These coins date from about 317 or so—well after Constantine’s conversion experience. I doubt Constantine actually believes these men are gods; he’s probably just following a cultural convention that’s as much political as religious.

    But the reverse type celebrating their “rest of the greatest merit” or “most deserved rest” seems to depict the same shrouded (and therefore, dead), seated emperor.

    Then why is the figure’s hand raised? Is he speaking? He’s not reaching out to God, as on the Constantine “Hand of God” memorial coinage. He doesn’t seem to be imploring the heavens. He seems to be speaking, or instructing, as in the Georgics painting above. But if dead men tell no tales, what could the dead man have to say?

    Maybe it’s a simple iconographical borrowing of earlier issues, like this one.


    But the raised hand/speech motif is so strong in late antiquity that I think speech is implied here. Would anyone care to speculate on how we are to parse that raised hand gesture from the dead?
  9. dougsmit

    dougsmit Member Supporter

    That hand configuration is common on coins showing greetings of blessings. I posted several examples o the thread that honored TIF's five years here so I won't repeat them here. post #52

    If you are having trouble with the not yet fully Christian Constantine using Divus in this manner, what do you have o say about his own consecration coins? All his children were raised as Christians. Should we distinguish between Divus and Deus or should we just realize that details of theology were then, as now, under development and discussion?
  10. Gavin Richardson

    Gavin Richardson Well-Known Member

    I have no trouble with religious beliefs and practices being in flux.

    The idea of a raised hand being a blessing makes better sense to me than speech. A salute seems harder to reconcile; it seems the living should salute the dead. But a blessing from a divus "ancestor"? That makes sense.
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  11. gsimonel

    gsimonel Well-Known Member

    I don't think we can equate Christian theology of the 4th century with Christian beliefs today. My guess is that Constantine was drawn to Christianity because he assumed that the Christian god was more powerful than the pagan gods, and so he wanted that god's patronage. I know that he received a lot of tutoring in Christianity during his lifetime and eventually came to accept the belief that the Christian god was the only true god, but many of the beliefs that he took with him to his grave were still very different from what most Christians believe today. I think the deification coins were simple depicting Constantine going to meet his patron (and, considering his ego, probably ruling jointly with him!).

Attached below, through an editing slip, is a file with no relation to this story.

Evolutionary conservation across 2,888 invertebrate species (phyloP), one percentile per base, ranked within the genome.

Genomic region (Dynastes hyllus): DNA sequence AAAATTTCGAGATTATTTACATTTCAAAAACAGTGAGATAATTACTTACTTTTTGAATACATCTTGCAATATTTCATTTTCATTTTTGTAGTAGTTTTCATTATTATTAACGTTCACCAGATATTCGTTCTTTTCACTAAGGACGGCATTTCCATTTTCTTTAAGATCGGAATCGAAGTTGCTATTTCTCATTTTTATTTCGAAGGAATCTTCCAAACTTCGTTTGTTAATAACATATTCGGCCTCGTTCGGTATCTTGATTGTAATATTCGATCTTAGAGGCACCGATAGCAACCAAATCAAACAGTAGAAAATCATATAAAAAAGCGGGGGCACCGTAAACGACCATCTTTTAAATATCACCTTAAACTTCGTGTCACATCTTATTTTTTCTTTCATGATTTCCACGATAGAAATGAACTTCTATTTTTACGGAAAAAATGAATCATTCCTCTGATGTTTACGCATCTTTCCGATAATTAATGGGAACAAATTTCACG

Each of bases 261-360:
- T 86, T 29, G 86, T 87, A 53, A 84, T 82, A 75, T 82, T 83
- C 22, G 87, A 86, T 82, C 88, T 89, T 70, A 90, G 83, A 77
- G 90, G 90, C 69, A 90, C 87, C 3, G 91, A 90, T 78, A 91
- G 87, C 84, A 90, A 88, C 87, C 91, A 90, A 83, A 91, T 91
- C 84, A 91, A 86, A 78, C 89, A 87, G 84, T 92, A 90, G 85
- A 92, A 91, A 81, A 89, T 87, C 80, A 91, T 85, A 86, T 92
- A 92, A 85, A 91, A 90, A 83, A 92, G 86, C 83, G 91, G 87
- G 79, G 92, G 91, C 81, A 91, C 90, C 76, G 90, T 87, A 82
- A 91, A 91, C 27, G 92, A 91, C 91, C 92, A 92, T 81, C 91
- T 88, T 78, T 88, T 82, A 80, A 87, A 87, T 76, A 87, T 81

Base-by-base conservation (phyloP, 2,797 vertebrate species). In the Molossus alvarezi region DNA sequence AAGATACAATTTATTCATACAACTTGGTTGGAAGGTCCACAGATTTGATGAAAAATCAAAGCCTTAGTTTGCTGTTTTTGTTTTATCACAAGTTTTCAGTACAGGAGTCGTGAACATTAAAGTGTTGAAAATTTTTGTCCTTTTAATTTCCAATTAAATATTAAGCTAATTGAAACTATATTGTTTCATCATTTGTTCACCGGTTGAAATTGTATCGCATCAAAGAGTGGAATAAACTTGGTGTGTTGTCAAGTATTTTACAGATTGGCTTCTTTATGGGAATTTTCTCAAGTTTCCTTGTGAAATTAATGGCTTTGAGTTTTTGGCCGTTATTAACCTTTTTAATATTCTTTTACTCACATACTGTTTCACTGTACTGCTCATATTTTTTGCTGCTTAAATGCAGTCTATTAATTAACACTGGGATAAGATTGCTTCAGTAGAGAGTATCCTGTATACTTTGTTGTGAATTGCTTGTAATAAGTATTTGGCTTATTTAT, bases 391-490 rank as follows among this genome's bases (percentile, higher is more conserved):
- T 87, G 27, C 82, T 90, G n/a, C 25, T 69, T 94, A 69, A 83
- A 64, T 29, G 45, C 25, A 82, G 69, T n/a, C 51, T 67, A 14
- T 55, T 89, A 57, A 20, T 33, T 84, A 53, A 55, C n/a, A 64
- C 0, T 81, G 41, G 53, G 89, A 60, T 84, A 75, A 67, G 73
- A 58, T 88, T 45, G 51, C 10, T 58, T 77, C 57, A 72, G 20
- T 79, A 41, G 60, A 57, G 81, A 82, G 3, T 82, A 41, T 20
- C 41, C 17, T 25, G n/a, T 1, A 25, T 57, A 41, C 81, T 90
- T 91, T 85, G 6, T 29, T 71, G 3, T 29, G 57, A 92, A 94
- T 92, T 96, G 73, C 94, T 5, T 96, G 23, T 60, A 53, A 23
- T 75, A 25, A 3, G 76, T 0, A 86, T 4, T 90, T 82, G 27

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  12. Victor_Clark

    Victor_Clark standing on the shoulders of giants Dealer

    RIC VII describes busts raising a hand (like my avatar) as "imperatorial gestus"

    Gestus is the physical embodiment of an attitude- in this case, the attitude of "I am Emperor"
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  13. Gavin Richardson

    Gavin Richardson Well-Known Member

    That’s interesting Victor. Thanks.
  14. Roman Collector

    Roman Collector Supporter! Supporter

    As the Tetrarchy fell apart, Constantine I began to publicly assert that he was descended from Claudius Gothicus. This illustrious ancestry formed the basis for Constantine's claim to have the right to rule over an undivided empire. Constantine claimed that his grandmother was a daughter or a niece of Claudius II, who died of the plague nearly 50 years previously, in AD 270.

    Here's the only example I have; it's from Siscia:

    Claudius II (DIVO) under Constantine half follis.jpg
    Divus Claudius II Gothicus. Died AD 270.
    Roman billon half follis, 1.31 g, 15.3 mm, 8 h.
    Siscia mint. Struck under Constantine I, AD 317-318.
    Obv: DIVO CLAVDIO OPTIMO IMP, laureate and veiled head right.
    Rev: REQVIES OPTIMO-RVM MERITORVM, Divus Claudius seated left on curule chair, raising right hand and holding scepter in left; SIS in exergue.
    Refs: RIC VII 43; Cohen 245; RCV 16398.